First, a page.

This has been a Summer of profound loss-and I am doing my very best to keep it together right now. The subject matter is loss of a beloved pet, so if you want to move on, well, I understand.
We live on a farmette, seven acres of trails, orchards, gardens and cats. At one point we were feeding 17 stray cats-we didn’t have a pot to piss in, but we fed those babies. When you live out in the country, people drop off unwanted animals. They come in all sorts and sizes, and the end result is always the same-we love them, they pass on, we bury them. In the Winter of 2004, we were cat free. During a blizzard, I happened to look out of my laundry room window-there she was, a beaten up, starving kitten. It took months for her to acknowledge me, but I fed her twice a day and as she was full of piss and vinegar, tended to her wounds, her babies, and her voracious appetite. We couldn’t afford to have her fixed at the time, and she was the grandmother/mother of every cat I now own. I named her Precious, because she was just that.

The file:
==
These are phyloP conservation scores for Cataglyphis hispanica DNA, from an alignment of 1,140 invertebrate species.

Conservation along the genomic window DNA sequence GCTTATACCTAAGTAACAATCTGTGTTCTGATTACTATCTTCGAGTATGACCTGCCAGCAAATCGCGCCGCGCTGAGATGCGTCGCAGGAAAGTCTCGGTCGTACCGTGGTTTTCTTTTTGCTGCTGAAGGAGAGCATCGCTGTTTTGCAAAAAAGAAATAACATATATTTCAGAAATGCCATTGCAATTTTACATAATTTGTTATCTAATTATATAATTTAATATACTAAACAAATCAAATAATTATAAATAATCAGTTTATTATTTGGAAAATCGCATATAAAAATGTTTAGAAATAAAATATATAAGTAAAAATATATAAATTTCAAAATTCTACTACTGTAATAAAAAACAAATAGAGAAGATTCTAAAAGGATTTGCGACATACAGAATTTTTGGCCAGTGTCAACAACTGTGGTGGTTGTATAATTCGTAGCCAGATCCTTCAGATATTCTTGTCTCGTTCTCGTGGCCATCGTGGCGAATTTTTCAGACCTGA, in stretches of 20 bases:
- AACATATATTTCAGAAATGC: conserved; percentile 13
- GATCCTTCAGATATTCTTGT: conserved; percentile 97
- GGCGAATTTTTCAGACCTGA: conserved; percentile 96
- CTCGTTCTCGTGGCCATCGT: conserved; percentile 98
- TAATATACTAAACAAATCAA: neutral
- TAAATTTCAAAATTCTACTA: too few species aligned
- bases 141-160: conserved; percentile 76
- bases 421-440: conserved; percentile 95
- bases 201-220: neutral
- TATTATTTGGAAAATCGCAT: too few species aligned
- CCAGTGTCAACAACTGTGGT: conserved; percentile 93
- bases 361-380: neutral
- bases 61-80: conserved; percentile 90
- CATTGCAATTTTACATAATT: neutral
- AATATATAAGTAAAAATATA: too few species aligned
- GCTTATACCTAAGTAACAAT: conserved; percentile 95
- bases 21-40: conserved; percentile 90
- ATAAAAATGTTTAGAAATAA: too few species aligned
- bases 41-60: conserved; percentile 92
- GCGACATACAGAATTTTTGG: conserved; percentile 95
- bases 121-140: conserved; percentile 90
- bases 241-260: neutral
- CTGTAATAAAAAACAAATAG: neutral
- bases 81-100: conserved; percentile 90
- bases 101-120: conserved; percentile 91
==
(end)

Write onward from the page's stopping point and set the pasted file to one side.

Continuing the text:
The other night I awoke to an ungodly sound. Jesse, my golden retriever and I headed for the front door-and as soon as I opened it? The sound disappeared. The other morning, I heard it again, even with my headphones on. A sinking feeling in my gut, I counted each and every feline: where was Precious? It is impossible to check every inch of this property, but she never misses a meal, and in my heart of hearts I know she is no longer mine. We never stop loving the animals who have passed, they are our children and the pain may soften, but guaranteed, it will put you down on your knees again: a picture, a song, or even a trip to the vet can cause a reemergence of grief.
In loving memory of Precious Hoffman. Your heart will live on.